Jimmy Barnes, Working Class Boy (HarperCollinsAustralia 2016)
This is a terrific book.
These days, Jimmy Barnes turns up on social media as a genial grandfather who makes music with his large family for the pleasure of a nation beleaguered by Covid and other ills. Once he was a hard living, hard-drinking rock star whose songs ‘Working Class Man’ and ‘Khe Sanh’, the latter sung as front man of Cold Chisel, have anthem status.
At the end of Working Class Boy, he more or less promises us the story of how he made the transition from then to now. This book is a prequel, a back story: ‘How I became Jimmy Barnes.’ It begins in poverty-stricken Glasgow where alcohol-fuelled violence is the norm in the streets and in the home. It takes us through the small boy’s emigration with his dysfunctional family to South Australia, where the town of Elizabeth is hardly less violent or alcohol-riven than Glasgow. It leaves off as Jimmy, now as addicted to alcohol and other substances as the next knockabout young man, sets off for Armidale with the newly formed Cold Chisel, not with any hope of peace or stability, but at least with the possibility of making it as a rock band.
It’s a harrowing story, but it doesn’t ask for pity, and it doesn’t feel as if it aims to shock. The writer uses his great skill as a yarn-spinner to keep the narrative alive, at the same time never letting the reader lose sight of his serious purpose, as he articulates it in the Acknowledgements:
There’s a lot of my past that I wanted to push out of my memory and never see again. But I couldn’t. I tried to drown my past in every possible way, but as long as it was festering inside me I could never really move on. My childhood affected every step I took over the rest of my life. It twisted the way I thought and the way I interacted with normal human beings. Eventually I realised that these wounds needed to be brought out in the open and aired if I ever wanted them to heal.
So I started trying to write things down.(page 359)
I read Working Class Boy at the Emerging Artist’s suggestion, when I told her about Shuggie Bain. I’d read that novel for the Book Group (blog post to come in a couple of weeks), and was uneasy about its insistence on the main woman character’s wretchedness and victimhood amid alcohol-fuelled violence and poverty in Glasgow – was it a kind of misery porn? ‘Jimmy Barnes’s childhood was in Glasgow,’ the ER said.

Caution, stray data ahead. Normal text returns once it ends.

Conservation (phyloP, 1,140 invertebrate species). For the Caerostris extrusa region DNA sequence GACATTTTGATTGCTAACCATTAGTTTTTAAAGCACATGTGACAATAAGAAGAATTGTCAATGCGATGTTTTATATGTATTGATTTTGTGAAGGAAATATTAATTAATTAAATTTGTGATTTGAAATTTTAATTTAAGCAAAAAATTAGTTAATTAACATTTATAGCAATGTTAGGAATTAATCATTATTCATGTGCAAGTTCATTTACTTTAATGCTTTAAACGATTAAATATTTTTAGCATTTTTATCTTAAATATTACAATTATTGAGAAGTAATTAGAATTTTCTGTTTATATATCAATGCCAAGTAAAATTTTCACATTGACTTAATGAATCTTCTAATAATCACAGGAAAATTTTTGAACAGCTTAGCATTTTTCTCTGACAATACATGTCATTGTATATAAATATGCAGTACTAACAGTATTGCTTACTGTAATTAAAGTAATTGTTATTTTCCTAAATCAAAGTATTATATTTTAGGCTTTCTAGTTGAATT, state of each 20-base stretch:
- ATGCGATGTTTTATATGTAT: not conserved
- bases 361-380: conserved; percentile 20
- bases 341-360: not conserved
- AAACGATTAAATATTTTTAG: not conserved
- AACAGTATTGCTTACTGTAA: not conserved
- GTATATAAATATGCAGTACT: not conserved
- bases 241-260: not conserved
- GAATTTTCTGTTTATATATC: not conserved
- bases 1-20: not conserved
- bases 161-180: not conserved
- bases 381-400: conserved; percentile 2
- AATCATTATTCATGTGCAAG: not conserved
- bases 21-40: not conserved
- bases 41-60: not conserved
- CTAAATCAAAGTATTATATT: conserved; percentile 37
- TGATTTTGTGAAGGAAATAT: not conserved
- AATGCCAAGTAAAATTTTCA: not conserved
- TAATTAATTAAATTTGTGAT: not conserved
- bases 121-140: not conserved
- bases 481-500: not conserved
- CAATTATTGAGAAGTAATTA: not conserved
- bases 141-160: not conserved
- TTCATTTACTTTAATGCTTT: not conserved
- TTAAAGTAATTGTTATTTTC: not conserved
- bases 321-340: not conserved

It turned out that reading the books in close sequence increased my appreciation of both of them. I won’t talk about Shuggie Bain here.
None of Jimmy Barnes’s characters is a straightforward victim. He doesn’t hold back from telling us about his own violence, and sexism. He makes no excuses, but gives us glimpses of the inner struggles, and terrors, that he was dealing with at the time of his worst behaviour. The effect is that when he tells us about his mother’s and father’s violent moments, we aren’t invited to sit in judgement. It’s understood that they too are wrestling with demons. I was struck by his account of how his first son, David Campbell, was conceived and born when Jimmy was just 16. This episode of teenage sex and consequences can’t have been easy to write, but Barnes tells it with generosity to all involved, including David when he learned the truth of his origins. Then he says:
I don’t need to say much more about this time. Not to you guys anyway.(Page 317)
How’s that for telling the reader to respect the writer’s boundaries?
Comparing the two books made me appreciate the quality of Barnesie’s humour (I hope it’s OK to call him that). Even as he laments the terrible damage wrought by alcohol and poverty, he celebrates the wit and resilience, and the sense of community, of the people involved. I came away from the scenes in Glasgow wanting to see a lot more more of the Glaswegians, though I’d prefer to be out of striking range. Many of his adolescent exploits have a terrific derring-do about them. There’s the time he drove a half a dozen drunken mates to the drive-in cinema in a car with no brakes, or the occasion when he and a few of his mates took LSD and got drunk before turning up at a party given by ‘a quiet young guy’ from the foundry, to find that the young guy ‘was a drag queen in his spare time’, and the party a great success.
The book pulls off the minor miracle of taking the reader along on this wild ride, feeling the excitement of it, but not losing sight of the human cost both for the writer and the other young men like him, and for the many people – girls, women, strangers – they damaged. I’m not drawn to celebrity autobiographies, but Jimmy Barnes’s Working Class Man (HarperCollinsAustralia 2018) just made it onto my TBR list.
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